Large shrub or small tree, 1.5–6 m; bark smooth and flaking, reddish brown; young shoots and petioles with long stiff bristles. Leaves 9–19 × 3.5–6.5 cm, elliptic to obovate, apex acute to acuminate, upper surface without strongly impressed veins, lower surface glabrous when mature or with scattered dendroid hairs and stalked glands. Flowers fleshy, 10–20, in a tight truss, crimson to blood-red, with darker nectar pouches (rarely pure white), tubular-campanulate, 30–35 mm; ovary densely stalked-glandular, also with some hairs, style glabrous. Flowering March-April. Royal Horticultural Society (1997)
Distribution S Tibet Bhutan India N Nepal
Habitat 2,700-3,700 m
RHS Hardiness Rating H5
Awards AM 1934 (C. Armytage Moore, Winterfield House, Cranleigh, Surrey); flowers Turkey Red.
Conservation status Vulnerable (VU)
Taxonomic note Closely allied to R. argipeplum (q.v.) but differing in the less hairy leaves. Royal Horticultural Society (1997)
An evergreen shrub or small tree, the bark peeling from the branches and leaving them blue-grey and smooth; winter-buds viscid; branches yellowish, sometimes glabrous, sometimes bristly. Leaves in a terminal cluster, oblong, heart-shaped at the base, terminated by a short, fine point, 4 to 9 in. long, 1 to 3 in. wide, dark dull green and ultimately glabrous above, pale and usually woolly at first beneath; stalk 1⁄2 to 1 in. long, conspicuously bristly on the upper side and at the base of the midrib. Flowers densely packed in a hemispherical truss about 4 in. wide, rich scarlet. Calyx with five glabrous ovate lobes, 1⁄4 in. long. Corolla bell-shaped, 11⁄2 in. across, five-lobed. Stamens ten. Ovary clad with long-stalked glands; style glabrous. (s. and ss. Barbatum)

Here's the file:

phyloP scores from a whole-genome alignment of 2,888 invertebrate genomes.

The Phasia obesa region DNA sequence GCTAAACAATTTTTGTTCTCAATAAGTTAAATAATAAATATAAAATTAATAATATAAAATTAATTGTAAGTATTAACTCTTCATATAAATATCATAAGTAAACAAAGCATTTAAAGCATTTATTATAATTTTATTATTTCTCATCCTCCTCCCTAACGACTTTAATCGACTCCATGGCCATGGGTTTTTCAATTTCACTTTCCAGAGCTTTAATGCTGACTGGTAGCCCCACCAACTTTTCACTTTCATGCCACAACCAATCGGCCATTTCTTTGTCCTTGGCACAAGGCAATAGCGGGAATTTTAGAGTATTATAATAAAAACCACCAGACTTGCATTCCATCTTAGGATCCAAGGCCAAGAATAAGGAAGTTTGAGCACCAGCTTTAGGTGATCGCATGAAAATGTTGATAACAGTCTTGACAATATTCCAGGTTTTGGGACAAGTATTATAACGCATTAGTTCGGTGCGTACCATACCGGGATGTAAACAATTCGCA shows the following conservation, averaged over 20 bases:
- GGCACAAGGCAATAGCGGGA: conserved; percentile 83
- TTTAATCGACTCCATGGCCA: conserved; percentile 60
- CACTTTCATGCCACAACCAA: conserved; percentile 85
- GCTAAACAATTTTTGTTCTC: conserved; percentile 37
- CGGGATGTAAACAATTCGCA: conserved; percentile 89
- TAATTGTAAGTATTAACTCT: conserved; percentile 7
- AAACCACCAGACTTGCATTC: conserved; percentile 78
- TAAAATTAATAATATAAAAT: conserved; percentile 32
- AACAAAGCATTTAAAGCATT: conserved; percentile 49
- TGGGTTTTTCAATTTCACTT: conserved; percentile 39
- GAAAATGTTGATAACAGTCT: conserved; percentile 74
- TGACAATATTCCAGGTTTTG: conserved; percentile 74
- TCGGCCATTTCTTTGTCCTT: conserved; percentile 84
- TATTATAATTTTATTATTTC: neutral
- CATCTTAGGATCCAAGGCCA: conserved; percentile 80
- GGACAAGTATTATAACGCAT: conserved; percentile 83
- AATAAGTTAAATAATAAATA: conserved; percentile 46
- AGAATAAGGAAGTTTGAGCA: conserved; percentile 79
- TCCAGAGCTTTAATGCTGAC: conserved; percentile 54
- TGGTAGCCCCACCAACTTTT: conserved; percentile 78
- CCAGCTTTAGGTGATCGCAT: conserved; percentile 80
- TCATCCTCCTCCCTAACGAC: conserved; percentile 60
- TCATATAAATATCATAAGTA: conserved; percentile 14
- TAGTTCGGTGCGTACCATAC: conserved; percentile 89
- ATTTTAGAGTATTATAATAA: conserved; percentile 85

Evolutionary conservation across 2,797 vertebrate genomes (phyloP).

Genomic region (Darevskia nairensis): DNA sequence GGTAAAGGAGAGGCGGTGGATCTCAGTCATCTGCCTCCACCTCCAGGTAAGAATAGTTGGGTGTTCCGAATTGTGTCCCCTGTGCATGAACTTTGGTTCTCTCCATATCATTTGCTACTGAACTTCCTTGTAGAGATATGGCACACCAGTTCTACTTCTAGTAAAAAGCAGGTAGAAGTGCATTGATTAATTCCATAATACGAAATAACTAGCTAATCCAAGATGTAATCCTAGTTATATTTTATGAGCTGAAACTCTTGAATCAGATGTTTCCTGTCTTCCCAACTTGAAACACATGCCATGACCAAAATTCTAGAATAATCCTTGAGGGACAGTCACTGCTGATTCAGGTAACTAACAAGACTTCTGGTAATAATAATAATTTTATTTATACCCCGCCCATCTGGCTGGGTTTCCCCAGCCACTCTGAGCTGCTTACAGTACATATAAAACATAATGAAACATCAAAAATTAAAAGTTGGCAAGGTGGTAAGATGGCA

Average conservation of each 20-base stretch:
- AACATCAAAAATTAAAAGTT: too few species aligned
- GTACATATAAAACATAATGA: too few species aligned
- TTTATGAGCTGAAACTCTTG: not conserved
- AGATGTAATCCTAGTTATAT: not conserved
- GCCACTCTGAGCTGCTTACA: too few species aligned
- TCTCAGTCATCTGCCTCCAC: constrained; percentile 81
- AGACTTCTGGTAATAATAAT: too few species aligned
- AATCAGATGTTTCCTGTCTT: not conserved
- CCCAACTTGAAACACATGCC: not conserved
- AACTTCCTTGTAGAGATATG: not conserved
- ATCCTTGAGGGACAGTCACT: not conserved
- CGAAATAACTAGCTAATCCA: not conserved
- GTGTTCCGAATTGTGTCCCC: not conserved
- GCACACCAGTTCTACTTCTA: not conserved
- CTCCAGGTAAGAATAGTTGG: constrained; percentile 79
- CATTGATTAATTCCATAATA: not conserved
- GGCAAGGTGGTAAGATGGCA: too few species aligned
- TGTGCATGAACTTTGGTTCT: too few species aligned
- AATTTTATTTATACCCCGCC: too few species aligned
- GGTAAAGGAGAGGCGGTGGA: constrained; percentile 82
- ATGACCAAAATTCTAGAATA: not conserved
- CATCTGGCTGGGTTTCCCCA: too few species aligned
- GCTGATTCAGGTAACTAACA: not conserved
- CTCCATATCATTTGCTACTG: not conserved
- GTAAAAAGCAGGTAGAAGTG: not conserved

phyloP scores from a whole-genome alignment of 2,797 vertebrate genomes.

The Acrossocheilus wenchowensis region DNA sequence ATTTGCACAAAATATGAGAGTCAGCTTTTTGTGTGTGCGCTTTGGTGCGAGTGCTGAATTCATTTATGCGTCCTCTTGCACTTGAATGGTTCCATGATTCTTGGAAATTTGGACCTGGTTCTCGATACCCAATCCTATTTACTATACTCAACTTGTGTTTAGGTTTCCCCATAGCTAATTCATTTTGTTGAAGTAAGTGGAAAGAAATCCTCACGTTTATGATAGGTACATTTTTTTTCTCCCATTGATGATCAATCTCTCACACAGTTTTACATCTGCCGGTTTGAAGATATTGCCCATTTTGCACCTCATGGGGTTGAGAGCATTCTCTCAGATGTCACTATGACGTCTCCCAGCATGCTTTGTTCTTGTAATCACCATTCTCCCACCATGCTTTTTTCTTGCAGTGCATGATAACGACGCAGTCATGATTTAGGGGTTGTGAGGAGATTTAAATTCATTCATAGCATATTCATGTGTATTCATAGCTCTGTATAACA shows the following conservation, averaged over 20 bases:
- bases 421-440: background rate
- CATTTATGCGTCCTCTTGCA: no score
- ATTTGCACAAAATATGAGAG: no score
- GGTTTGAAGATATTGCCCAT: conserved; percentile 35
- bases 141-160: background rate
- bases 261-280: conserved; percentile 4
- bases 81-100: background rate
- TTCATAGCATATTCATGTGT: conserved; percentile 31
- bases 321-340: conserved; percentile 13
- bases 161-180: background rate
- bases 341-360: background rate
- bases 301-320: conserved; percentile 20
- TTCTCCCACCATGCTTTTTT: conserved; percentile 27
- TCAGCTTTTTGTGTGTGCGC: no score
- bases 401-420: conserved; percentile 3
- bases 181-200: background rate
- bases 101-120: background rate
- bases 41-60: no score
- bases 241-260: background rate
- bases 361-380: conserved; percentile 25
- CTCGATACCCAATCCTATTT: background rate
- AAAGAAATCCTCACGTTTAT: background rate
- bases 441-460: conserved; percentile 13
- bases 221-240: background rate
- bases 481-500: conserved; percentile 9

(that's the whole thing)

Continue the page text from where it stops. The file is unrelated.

Native of the Himalaya as far west as Kumaon, at 8,000 to 12,000 ft; introduced probably in 1829 (it was flowering in at least three gardens in 1848). This rhododendron is hardy in a sheltered spot at Kew, where it flowers in April. It is somewhat gaunt of habit, but worth growing for its marvellous richness of colour. It is, of course, much finer in Cornwall and similar places. There is some variation in the bristliness of the stems and leaves.
[R. argipeplum] – Included in R. smithii.
[R. imberbe – Probably a natural hybrid between R. barbatum and R. arboreum (Rev. 2, p. 430).
R. barbatum var. smithii (Hook.) C.B. CI